Few people in India with energy and smarts would think of going into politics. People don't expect or demand much from their representatives and therefore they are not interested in paying them much in taxes, so most local governments are starved of both revenues and talent.

Krishna Prasad, an editor for Outlook magazine and one of the brightest young journalists I met in India, said to me that criminalization and corruption, caste and communal differences have infected Indian politics to such a degree that it attracts all "the wrong kind of people." So India has a virtuous cycle working in economics and a vicious cycle working in politics. "Each time the government tries to put its foot in the door in IT [information technology]," he said, "the IT guys say: `Please stay away. We did this without you. We don't need you now to mess things up.' "

That attitude is not healthy, because you can't have a successful IT industry when every company has to build its own infrastructure. America's greatest competitive advantages are the flexibility of its economy and the quality of its infrastructure, rule of law and regulatory institutions. Knowledge workers are mobile and they like to live in nice, stable places. My hope is that the knowledge workers now spearheading India's economic revolution will feel compelled to spearhead a political revolution.

There are signs. Consider Ramesh Ramanathan, an Indian-born former Citibank executive, who returned to India to lead an N.G.O., Janaagraha, dedicated to improving local governance.

India's independence revolution in 1947 began in urban India and its political reform revolution is also going to begin in urban India — "this time fueled by the forces of globalization," he said to me in his Bangalore office, surrounded by young volunteers. "Globalization is creating the affluent urban Indian who is going to demand more from government and is not going to be content with islands of affluence. [Because] it will be impossible for them to fully take advantage of the opportunities globalization is giving them without airports and roads and sidewalks . . . acceptable in any city in the world. And the only way they are going to get that delivered is if they get engaged in government. We have [in India] a motto: `Elect and forget.' And what we need is to `elect and engage.' "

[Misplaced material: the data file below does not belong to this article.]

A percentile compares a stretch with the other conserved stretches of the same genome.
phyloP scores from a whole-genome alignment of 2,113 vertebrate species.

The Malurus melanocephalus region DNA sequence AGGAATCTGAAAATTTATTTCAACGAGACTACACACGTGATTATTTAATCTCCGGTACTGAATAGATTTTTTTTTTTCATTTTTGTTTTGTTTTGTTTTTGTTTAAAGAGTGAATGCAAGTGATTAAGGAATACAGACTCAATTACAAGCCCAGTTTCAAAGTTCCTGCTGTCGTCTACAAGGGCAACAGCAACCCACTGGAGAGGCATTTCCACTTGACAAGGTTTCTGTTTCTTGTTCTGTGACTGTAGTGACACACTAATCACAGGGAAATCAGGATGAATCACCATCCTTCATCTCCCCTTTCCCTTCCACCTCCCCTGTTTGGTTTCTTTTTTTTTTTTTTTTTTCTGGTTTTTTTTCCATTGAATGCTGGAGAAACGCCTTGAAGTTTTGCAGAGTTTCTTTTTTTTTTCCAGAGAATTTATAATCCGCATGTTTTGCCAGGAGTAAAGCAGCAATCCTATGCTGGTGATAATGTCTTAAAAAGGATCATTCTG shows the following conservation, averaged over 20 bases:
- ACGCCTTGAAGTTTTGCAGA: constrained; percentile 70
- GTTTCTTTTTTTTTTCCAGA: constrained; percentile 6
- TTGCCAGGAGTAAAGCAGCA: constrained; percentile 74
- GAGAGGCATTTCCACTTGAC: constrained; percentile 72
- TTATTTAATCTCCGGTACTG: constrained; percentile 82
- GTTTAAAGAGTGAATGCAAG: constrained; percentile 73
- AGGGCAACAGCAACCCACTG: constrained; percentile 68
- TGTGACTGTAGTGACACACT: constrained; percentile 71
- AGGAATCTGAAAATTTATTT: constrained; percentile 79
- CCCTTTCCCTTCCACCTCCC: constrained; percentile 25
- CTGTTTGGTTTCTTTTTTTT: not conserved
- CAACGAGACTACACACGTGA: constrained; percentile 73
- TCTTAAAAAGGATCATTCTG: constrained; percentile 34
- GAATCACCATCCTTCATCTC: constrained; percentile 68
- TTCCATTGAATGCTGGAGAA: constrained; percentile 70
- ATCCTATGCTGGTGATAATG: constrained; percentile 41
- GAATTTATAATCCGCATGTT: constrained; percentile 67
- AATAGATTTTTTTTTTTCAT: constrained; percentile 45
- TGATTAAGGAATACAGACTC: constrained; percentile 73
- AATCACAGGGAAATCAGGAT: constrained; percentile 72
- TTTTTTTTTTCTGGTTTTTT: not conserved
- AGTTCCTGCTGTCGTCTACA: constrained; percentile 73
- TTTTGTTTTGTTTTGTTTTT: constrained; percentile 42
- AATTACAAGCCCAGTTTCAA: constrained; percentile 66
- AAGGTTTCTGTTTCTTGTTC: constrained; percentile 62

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Creeping Democracy by William Safire, New York Times

Postby joel the ornery » Tue Mar 23, 2004 3:50 pm

Creeping Democracy
By WILLIAM SAFIRE


WASHINGTON — "Democratic creep" is not a derogation of a liberal candidate. On the contrary, it is the process — now well under way — by which free nations will win the world war on terror.
In Afghanistan, once a hotbed of Qaeda training and Taliban tyranny, nobody can deny we helped bring forth the beginnings of democratic government. Afghans, including newly liberated women, are helping track down fugitive killers.
In Iraq, we mourn our losses this past year, which now approach 2 percent of U.S. casualties in the Korean conflict. Many Iraqis died, too, but literally tens of thousands are alive today because Saddam did not have the power to torture and execute them — as mass graves tell us he did every year of his savage misrule.
Nobody can be certain that Iraq will remain whole and free after we turn over sovereignty on June 30. But prospects look far better than predicted by defeatists who claimed a year ago that political freedom had no chance of taking root in hostile Arab soil.
Free electricity keeps TV sets and air-conditioners humming, oil is flowing, schools and businesses have come to life. Unemployment, now over 30 percent, will surely drop as the $18 billion appropriated by the U.S. Congress — part of the $87 billion for Iraq and Afghanistan — begins to flow heavily next month into reconstruction by Iraqi workers. (The W.P.A. lives.)